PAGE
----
What Now? Buying an Air Compressor - The first step is to determine what you want to power with the air compressor. Wait, the first step is to know what PSI is. Pounds per square inch. This is how much pressure that the tank can take. Higher end compressors will have a higher PSI, which means they can power more tools before they have to wait for it to build back up. Ok, now what do you want to power? This will help you determine the size of the compressor you need. Different air tools require different amounts of power; this is measured as cubic feet per minute, or CFM. A 1/2-inch impact wrench, for instance, uses 4-5 CFM at 90 PSI. The 1-inch impact wrench uses 10. Look on your air tool or one you plan to buy for the CFM. It is usually given in terms of the CFM consumption at a recommended PSI and will be written on the tool itself or in the manual. If you are going to use the air compressor for one tool at a time, then look at all your air tools and find the one with the biggest CFM consumption. This will determine the size of the compressor. So, if your 1-inch impact wrench is your largest consumer, add 20 percent, and you've got your size. If you will be using more than one tool at a time, find the CFM consumption for the tools you plan to use and add them together. Add 20 percent, and there you go. Find a compressor that has a "Delivered" or "Free" CFM rating that you need. You will see the "Displaced" CFM rating, but that indicates how the compressor would work in ideal conditions. Nothing is ever ideal, so the free or delivered ratings are more accurate and useful for your purposes. The next step is to look at voltage and horsepower. If you want an air compressor for home use, most direct-drive electric compressors can run on ordinary 120-volt circuits. This is the voltage that is standard and on which most household items run. If you have a 220-volt power source, which you will need for more powerful or larger tools, you will have to find a 220-volt compressor or one that has both 110-volt and 220-volt capacities. You may also need 208 volt, 220 volt, or 460 volt, depending on your power source. Most home users will be fine with 110- or 230-volt compressors. Electric compressors are ideal for inside jobs where the fumes from gas-powered compressors are dangerous, while gas-powered compressors are great for outside jobs, including heavy-duty construction jobs. Horsepower shouldn't be your first consideration: it is not as important as the CFM consumption. One final thing to keep in mind: do you want a stop-start or constant-run compressor? Stop-start air compressors have a pressure switch which automatically turns the compressor on and off when it reaches designated low and high pressure levels. In the On position, the pressure in the tank builds and then turns off when it reaches the designated PSI. When you use air and it reaches a low level, it shuts off in order to build the PSI back up. You'll usually see stop-starts for smaller jobs. The Bosch CET3-10 is a good model for about $333. The constant-run compressors run constantly. There, that's that. But what that means is the motor runs and turns the pump. When it reaches the high PSI setting, a valve opens so that the compressor can continue to run. When the PSI is low, the valve closes and directs air into the tank so the pressure can build back up. You'll see this with tools that need continuous power, like sanders or paint sprayers, and it is how gas-powered compressors are run. A top continuous model for bigger jobs is the Campbell Hausfeld Electric Stationary Air Compressor CE4000. Portable Air Compressor Reviews - You can find them in Popular Mechanics magazine or website, in customer comment sections on Home Depot or Lowes websites, and of course our favorite, Amazon. You can browse the best selling portable air compressors here.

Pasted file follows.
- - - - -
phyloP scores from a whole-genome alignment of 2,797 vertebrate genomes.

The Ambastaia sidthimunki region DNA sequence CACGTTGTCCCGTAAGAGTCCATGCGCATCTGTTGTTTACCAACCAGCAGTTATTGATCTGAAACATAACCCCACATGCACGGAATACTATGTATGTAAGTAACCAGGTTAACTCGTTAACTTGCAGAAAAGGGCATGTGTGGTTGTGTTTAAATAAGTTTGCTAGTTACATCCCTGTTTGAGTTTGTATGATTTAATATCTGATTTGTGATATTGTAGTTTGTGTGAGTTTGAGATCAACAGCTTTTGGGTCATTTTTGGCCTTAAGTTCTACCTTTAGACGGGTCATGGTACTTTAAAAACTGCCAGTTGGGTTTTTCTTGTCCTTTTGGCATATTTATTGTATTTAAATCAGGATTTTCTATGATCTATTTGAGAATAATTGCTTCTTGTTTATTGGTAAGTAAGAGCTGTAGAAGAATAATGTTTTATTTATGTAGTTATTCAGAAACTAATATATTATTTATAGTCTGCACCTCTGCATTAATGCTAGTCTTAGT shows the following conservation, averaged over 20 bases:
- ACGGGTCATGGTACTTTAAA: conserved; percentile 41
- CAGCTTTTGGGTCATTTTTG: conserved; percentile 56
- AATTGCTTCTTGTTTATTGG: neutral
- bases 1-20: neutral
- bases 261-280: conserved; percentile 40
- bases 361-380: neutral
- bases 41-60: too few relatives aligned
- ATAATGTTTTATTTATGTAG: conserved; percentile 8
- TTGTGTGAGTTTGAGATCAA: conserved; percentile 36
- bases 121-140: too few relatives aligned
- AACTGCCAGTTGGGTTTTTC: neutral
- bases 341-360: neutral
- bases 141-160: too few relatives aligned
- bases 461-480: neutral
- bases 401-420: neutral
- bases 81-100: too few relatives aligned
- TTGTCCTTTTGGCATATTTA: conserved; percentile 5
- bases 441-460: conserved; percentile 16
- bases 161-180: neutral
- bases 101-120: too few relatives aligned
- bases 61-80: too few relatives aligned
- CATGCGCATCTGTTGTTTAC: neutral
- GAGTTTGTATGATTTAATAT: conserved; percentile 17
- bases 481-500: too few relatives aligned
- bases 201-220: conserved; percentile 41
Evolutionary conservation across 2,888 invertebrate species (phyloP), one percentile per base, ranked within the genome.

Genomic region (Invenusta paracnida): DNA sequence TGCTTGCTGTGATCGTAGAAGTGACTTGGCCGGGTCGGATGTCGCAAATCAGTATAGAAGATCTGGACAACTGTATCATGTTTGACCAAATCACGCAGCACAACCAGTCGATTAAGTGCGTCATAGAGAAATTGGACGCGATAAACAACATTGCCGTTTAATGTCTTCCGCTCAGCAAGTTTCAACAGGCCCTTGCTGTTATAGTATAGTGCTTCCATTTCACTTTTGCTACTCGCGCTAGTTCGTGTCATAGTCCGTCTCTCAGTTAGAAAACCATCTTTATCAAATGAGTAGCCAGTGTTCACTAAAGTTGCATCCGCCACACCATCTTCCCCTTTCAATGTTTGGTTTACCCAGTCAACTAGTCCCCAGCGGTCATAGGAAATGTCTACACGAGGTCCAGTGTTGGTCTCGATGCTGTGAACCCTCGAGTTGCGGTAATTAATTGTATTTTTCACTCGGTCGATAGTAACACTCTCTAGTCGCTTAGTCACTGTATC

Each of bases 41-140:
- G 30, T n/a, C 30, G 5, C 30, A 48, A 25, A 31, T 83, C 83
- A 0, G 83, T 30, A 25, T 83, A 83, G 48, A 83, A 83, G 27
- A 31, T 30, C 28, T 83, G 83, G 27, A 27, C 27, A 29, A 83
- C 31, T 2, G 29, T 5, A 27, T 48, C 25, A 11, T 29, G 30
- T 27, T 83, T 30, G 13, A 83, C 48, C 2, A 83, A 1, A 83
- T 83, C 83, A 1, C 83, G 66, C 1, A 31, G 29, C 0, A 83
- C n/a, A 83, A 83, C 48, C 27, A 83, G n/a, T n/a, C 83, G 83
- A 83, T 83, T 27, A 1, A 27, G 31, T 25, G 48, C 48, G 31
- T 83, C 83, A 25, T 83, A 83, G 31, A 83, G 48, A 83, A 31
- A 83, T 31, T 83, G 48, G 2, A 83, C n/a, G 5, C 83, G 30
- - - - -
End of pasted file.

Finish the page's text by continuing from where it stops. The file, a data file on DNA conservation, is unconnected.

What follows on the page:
Buy Air Compressors:

So now that you have all of this knowledge in your head, it's time to go air compressor shopping. If you want a compressor to run small tools around your home or workshop, a smaller 120-volt portable air compressor will be sufficient. BestCovery.com chose the Campbell Hausfeld Electric Portable Air Compressor as one of their top choices. It will run tools with 5.5 CFM (or lower) at 90 PSI. This is great for inflating tires and running tools like impact guns and nail guns. It is a start-stop model and features a cast iron oil-cooled pump with 3000 hours of life (which will last you for years), 2-horsepower, vertical air tank, ASME-certified tank, protective belt guard air filter, and 10-inch wheels. It lists for $400 - see all the Campbell Hausfeld air compressors here. Campbell Hausfeld made the top three spots on Bestcovery's list with different models. The Black & Decker Dewalt #D55155 2HP 4GAL Electric Compressor is another good model in the same power and price range. For bigger tools and jobs, you need a more powerful compressor. On the other end of the spectrum, you can find models like the 16.8 CFM @ 175 PSI, 5 HP Ingersoll-Rand Air Compressor. This impressive machine runs on 230 volts and has a maximum PSI of 175. It has an incredible 80-gallon horizontal tank, mounted and wired starter, start-stop operation, open drip-proof motor, ASME-certified tank with pressure gauge, extended pump life, and the option for 100 percent continuous use if the job requires it. Ingersoll-Rand is a well-respected name in this industry, and this particular model costs about $1700. These are just a few of the good compressors on the market. The right one for you will depend on your needs, but in general, look for products from Black & Decker, Dewalt, Ingersoll-Rand, Campbell Hausfeld, Porter-Cable, and Makita. These are consistently given high scores from experts and consumers and will provide quality products that will fit your budget. Take a look at the wide selection available on Amazon.com and keep the features discussed above in mind.